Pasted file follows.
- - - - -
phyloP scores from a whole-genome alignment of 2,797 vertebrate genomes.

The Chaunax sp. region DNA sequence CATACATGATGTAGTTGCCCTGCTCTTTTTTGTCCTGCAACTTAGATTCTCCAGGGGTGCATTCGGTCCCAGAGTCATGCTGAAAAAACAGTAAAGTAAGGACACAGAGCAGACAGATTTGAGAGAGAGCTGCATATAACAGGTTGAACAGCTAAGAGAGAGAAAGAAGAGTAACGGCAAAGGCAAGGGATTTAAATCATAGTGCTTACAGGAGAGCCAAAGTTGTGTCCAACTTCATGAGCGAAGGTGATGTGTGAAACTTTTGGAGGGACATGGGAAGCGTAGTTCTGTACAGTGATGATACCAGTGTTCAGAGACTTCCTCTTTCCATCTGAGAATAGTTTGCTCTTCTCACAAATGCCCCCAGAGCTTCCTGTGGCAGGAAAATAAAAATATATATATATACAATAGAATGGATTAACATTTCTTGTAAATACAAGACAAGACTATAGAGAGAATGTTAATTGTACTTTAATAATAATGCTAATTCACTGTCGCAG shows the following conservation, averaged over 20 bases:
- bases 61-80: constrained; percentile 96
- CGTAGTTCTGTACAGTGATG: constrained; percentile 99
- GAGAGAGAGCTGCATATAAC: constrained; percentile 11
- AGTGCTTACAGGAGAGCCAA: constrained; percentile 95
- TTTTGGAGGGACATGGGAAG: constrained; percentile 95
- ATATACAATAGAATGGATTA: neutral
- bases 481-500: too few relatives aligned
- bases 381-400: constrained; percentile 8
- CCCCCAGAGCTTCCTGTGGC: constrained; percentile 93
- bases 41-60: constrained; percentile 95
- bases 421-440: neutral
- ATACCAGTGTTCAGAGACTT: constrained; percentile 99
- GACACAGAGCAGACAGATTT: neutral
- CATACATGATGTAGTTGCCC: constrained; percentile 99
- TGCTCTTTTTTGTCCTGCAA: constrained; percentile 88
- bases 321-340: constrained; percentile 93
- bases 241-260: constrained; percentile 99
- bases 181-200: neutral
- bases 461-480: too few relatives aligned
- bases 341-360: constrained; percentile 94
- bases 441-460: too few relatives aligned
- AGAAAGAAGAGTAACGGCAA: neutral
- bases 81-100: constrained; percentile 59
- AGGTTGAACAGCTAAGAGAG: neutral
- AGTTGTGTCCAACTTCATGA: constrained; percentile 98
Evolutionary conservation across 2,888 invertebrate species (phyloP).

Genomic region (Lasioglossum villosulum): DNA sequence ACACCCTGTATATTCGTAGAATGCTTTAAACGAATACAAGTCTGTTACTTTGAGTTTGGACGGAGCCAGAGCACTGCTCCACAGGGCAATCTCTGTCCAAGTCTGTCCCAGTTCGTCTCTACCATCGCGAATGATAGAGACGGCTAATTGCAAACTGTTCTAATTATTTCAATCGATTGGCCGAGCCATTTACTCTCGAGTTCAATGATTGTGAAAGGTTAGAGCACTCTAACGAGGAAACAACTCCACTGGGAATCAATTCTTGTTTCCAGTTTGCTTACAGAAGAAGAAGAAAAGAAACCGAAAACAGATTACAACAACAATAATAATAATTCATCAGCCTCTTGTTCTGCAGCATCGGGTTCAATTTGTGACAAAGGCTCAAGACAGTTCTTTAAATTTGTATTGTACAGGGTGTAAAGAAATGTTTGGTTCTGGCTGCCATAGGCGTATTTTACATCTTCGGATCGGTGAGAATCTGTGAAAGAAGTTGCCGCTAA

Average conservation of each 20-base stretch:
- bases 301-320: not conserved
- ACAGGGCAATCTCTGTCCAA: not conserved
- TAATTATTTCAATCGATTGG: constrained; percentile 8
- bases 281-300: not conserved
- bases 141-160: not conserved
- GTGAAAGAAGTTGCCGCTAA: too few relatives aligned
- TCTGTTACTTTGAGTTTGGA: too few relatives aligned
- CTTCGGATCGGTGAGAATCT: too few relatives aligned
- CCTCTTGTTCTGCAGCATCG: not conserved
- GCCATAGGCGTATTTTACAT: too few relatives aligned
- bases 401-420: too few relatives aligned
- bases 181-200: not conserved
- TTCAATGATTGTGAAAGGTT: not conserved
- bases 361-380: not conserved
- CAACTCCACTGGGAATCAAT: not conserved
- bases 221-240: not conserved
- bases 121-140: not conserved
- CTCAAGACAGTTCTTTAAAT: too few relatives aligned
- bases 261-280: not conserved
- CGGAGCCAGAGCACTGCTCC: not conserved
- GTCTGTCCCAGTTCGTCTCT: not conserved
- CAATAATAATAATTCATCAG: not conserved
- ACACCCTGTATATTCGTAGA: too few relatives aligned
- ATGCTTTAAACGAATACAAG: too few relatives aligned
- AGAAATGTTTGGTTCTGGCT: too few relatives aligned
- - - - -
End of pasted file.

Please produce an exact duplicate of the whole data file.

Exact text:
phyloP scores from a whole-genome alignment of 2,797 vertebrate genomes.

The Chaunax sp. region DNA sequence CATACATGATGTAGTTGCCCTGCTCTTTTTTGTCCTGCAACTTAGATTCTCCAGGGGTGCATTCGGTCCCAGAGTCATGCTGAAAAAACAGTAAAGTAAGGACACAGAGCAGACAGATTTGAGAGAGAGCTGCATATAACAGGTTGAACAGCTAAGAGAGAGAAAGAAGAGTAACGGCAAAGGCAAGGGATTTAAATCATAGTGCTTACAGGAGAGCCAAAGTTGTGTCCAACTTCATGAGCGAAGGTGATGTGTGAAACTTTTGGAGGGACATGGGAAGCGTAGTTCTGTACAGTGATGATACCAGTGTTCAGAGACTTCCTCTTTCCATCTGAGAATAGTTTGCTCTTCTCACAAATGCCCCCAGAGCTTCCTGTGGCAGGAAAATAAAAATATATATATATACAATAGAATGGATTAACATTTCTTGTAAATACAAGACAAGACTATAGAGAGAATGTTAATTGTACTTTAATAATAATGCTAATTCACTGTCGCAG shows the following conservation, averaged over 20 bases:
- bases 61-80: constrained; percentile 96
- CGTAGTTCTGTACAGTGATG: constrained; percentile 99
- GAGAGAGAGCTGCATATAAC: constrained; percentile 11
- AGTGCTTACAGGAGAGCCAA: constrained; percentile 95
- TTTTGGAGGGACATGGGAAG: constrained; percentile 95
- ATATACAATAGAATGGATTA: neutral
- bases 481-500: too few relatives aligned
- bases 381-400: constrained; percentile 8
- CCCCCAGAGCTTCCTGTGGC: constrained; percentile 93
- bases 41-60: constrained; percentile 95
- bases 421-440: neutral
- ATACCAGTGTTCAGAGACTT: constrained; percentile 99
- GACACAGAGCAGACAGATTT: neutral
- CATACATGATGTAGTTGCCC: constrained; percentile 99
- TGCTCTTTTTTGTCCTGCAA: constrained; percentile 88
- bases 321-340: constrained; percentile 93
- bases 241-260: constrained; percentile 99
- bases 181-200: neutral
- bases 461-480: too few relatives aligned
- bases 341-360: constrained; percentile 94
- bases 441-460: too few relatives aligned
- AGAAAGAAGAGTAACGGCAA: neutral
- bases 81-100: constrained; percentile 59
- AGGTTGAACAGCTAAGAGAG: neutral
- AGTTGTGTCCAACTTCATGA: constrained; percentile 98
Evolutionary conservation across 2,888 invertebrate species (phyloP).

Genomic region (Lasioglossum villosulum): DNA sequence ACACCCTGTATATTCGTAGAATGCTTTAAACGAATACAAGTCTGTTACTTTGAGTTTGGACGGAGCCAGAGCACTGCTCCACAGGGCAATCTCTGTCCAAGTCTGTCCCAGTTCGTCTCTACCATCGCGAATGATAGAGACGGCTAATTGCAAACTGTTCTAATTATTTCAATCGATTGGCCGAGCCATTTACTCTCGAGTTCAATGATTGTGAAAGGTTAGAGCACTCTAACGAGGAAACAACTCCACTGGGAATCAATTCTTGTTTCCAGTTTGCTTACAGAAGAAGAAGAAAAGAAACCGAAAACAGATTACAACAACAATAATAATAATTCATCAGCCTCTTGTTCTGCAGCATCGGGTTCAATTTGTGACAAAGGCTCAAGACAGTTCTTTAAATTTGTATTGTACAGGGTGTAAAGAAATGTTTGGTTCTGGCTGCCATAGGCGTATTTTACATCTTCGGATCGGTGAGAATCTGTGAAAGAAGTTGCCGCTAA

Average conservation of each 20-base stretch:
- bases 301-320: not conserved
- ACAGGGCAATCTCTGTCCAA: not conserved
- TAATTATTTCAATCGATTGG: constrained; percentile 8
- bases 281-300: not conserved
- bases 141-160: not conserved
- GTGAAAGAAGTTGCCGCTAA: too few relatives aligned
- TCTGTTACTTTGAGTTTGGA: too few relatives aligned
- CTTCGGATCGGTGAGAATCT: too few relatives aligned
- CCTCTTGTTCTGCAGCATCG: not conserved
- GCCATAGGCGTATTTTACAT: too few relatives aligned
- bases 401-420: too few relatives aligned
- bases 181-200: not conserved
- TTCAATGATTGTGAAAGGTT: not conserved
- bases 361-380: not conserved
- CAACTCCACTGGGAATCAAT: not conserved
- bases 221-240: not conserved
- bases 121-140: not conserved
- CTCAAGACAGTTCTTTAAAT: too few relatives aligned
- bases 261-280: not conserved
- CGGAGCCAGAGCACTGCTCC: not conserved
- GTCTGTCCCAGTTCGTCTCT: not conserved
- CAATAATAATAATTCATCAG: not conserved
- ACACCCTGTATATTCGTAGA: too few relatives aligned
- ATGCTTTAAACGAATACAAG: too few relatives aligned
- AGAAATGTTTGGTTCTGGCT: too few relatives aligned